Rory Primrose

Learn from my mistakes, you don't have time to make them yourself

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Pen spinning

Did you ever want to know how to spin your pen?

I have been doing it since I figured out a couple of ways in high school. One of the guys at my new workplace has pointed me to this site. Pentrix.com will help you spin with the best of them.

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When a bug isn't a bug, but still requires a workaround

I have been playing with Whidbey ASP.Net over the last week, developing some web custom controls that need to publish some resources along with the control.

I have previously written an article about how to publish resources from the controls assembly in 1.1. This works really well, but requires you to do the resource extraction and HTTP handling yourself. This isn’t a huge problem as most of the code can be reused and is compiled into the resource, therefore very portable. The big problem with it is that after the assembly is referenced by the web project, there is a little bit more work to do to get it working. The developer has to add the httpHandler to the web.config so that the site knows how to intepret the request for the resource.

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Debugging Windows Services

I built a windows service application for work as a piece of my latest projects large puzzle. One of the annoying things about developing windows services is that debugging them as they start is a big problem. My windows service didn’t suffer from this because it didn’t do anything straight away which gave me time to get my fingers hooked into it. Other people at work however did get their service to start work immediately. Debugging their application caused them no small amount of grief.

Paul Ballard just posted an entry (following on from Mike Diehl’s post) about how to debug windows services from the start. Well worth the read if you have been bitten by this.

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Bitten by OPENXML

I have used XML queries in SQL Server for several years now and I am very impressed with the changes to FOR XML in the latest SQL Server 2005 beta. Unfortunately, there doesn’t seem to be much changed in the OPENXML arena.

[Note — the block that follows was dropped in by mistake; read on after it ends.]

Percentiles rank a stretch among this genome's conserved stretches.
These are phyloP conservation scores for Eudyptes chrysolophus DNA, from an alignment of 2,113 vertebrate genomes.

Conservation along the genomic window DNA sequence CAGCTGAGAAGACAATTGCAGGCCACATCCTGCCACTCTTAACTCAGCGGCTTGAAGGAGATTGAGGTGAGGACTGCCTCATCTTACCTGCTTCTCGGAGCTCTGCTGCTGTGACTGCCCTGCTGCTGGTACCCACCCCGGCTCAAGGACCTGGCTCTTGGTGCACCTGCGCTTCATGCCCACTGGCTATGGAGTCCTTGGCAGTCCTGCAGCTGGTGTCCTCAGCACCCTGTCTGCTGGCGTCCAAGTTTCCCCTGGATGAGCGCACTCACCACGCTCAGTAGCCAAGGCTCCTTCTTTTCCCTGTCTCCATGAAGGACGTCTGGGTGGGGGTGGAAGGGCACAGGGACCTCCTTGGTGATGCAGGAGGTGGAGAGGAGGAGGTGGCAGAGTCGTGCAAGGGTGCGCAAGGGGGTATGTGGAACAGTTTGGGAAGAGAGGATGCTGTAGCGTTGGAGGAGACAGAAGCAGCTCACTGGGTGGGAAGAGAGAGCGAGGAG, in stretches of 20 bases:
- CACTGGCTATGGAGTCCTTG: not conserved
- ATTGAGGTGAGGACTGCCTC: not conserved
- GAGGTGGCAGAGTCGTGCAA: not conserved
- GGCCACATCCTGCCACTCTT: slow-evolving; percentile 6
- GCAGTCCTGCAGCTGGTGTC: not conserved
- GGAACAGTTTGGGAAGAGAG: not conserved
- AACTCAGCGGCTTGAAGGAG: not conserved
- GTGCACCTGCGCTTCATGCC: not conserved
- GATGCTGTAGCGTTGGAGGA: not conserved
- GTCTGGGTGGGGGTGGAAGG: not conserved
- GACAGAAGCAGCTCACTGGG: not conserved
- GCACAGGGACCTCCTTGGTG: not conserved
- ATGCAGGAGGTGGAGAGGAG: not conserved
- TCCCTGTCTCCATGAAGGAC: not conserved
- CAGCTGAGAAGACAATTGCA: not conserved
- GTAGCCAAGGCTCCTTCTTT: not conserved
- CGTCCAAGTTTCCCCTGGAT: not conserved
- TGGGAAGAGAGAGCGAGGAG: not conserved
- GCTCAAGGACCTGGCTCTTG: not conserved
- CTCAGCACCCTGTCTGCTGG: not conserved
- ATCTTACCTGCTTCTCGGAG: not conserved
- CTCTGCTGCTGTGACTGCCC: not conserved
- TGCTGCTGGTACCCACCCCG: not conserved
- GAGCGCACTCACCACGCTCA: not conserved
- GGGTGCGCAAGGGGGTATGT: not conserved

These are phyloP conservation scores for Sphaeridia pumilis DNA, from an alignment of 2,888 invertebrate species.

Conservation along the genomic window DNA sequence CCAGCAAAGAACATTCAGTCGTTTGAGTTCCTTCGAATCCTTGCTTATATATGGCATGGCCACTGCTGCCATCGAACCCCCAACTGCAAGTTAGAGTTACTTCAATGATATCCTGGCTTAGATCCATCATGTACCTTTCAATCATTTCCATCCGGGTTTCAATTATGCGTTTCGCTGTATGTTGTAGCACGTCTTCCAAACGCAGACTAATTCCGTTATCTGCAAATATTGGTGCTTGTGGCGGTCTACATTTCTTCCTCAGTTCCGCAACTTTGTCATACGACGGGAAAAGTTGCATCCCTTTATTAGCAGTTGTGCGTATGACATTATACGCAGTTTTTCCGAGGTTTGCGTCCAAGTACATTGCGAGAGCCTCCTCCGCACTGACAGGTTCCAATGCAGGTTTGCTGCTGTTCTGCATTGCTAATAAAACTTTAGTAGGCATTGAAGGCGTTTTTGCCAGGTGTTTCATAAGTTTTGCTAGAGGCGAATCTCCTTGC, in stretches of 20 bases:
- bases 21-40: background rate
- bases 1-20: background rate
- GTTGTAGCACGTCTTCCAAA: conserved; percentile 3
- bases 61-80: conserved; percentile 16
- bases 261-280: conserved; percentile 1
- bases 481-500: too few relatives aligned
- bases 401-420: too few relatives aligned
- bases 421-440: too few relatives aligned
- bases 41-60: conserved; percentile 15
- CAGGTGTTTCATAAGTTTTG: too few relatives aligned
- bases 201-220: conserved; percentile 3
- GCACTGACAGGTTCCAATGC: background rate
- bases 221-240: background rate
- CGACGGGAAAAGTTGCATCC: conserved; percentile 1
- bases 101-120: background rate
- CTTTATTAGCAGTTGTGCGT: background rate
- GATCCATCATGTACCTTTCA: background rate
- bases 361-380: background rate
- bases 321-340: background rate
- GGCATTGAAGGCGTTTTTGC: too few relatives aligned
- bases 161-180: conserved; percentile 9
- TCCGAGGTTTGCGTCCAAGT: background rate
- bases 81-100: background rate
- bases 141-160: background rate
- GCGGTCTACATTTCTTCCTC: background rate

I was working with an OPENXML statement the other week and I was sick of writing WITH clauses to define how to interpret the XML data. I looked at the documentation for the WITH statement and discovered that you can specify an existing table and use its schema to interpret the XML.

This was great news as I shape my XML data in a way that is consistent with the table schema that stores the data in the database. I wanted to just specify the table that the data was related to. This prevents having to manually type the schema in the WITH clause and also means that if the schema of the real table changes, namely field size or type changes, the procedures don’t need to be updated unless fields are removed or added.

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Inheriting A WebForm From A Custom Class

For the last couple of days at work, I have been developing a new ASP.Net site. Across all the pages in the site, there are some common methods and properties that need to be used. In the case of this new application, I needed to check if the authenticated user has permissions in Active Directory to see the details of the user they are requesting.

The easiest way to achieve this common functionality is to create a base class that inherits from System.Web.UI.Page. Each WebForm code behind page can then inherit from the custom class instead of the default System.Web.UI.Page class. I hit some interesting problems with developing this solution in the VS IDE.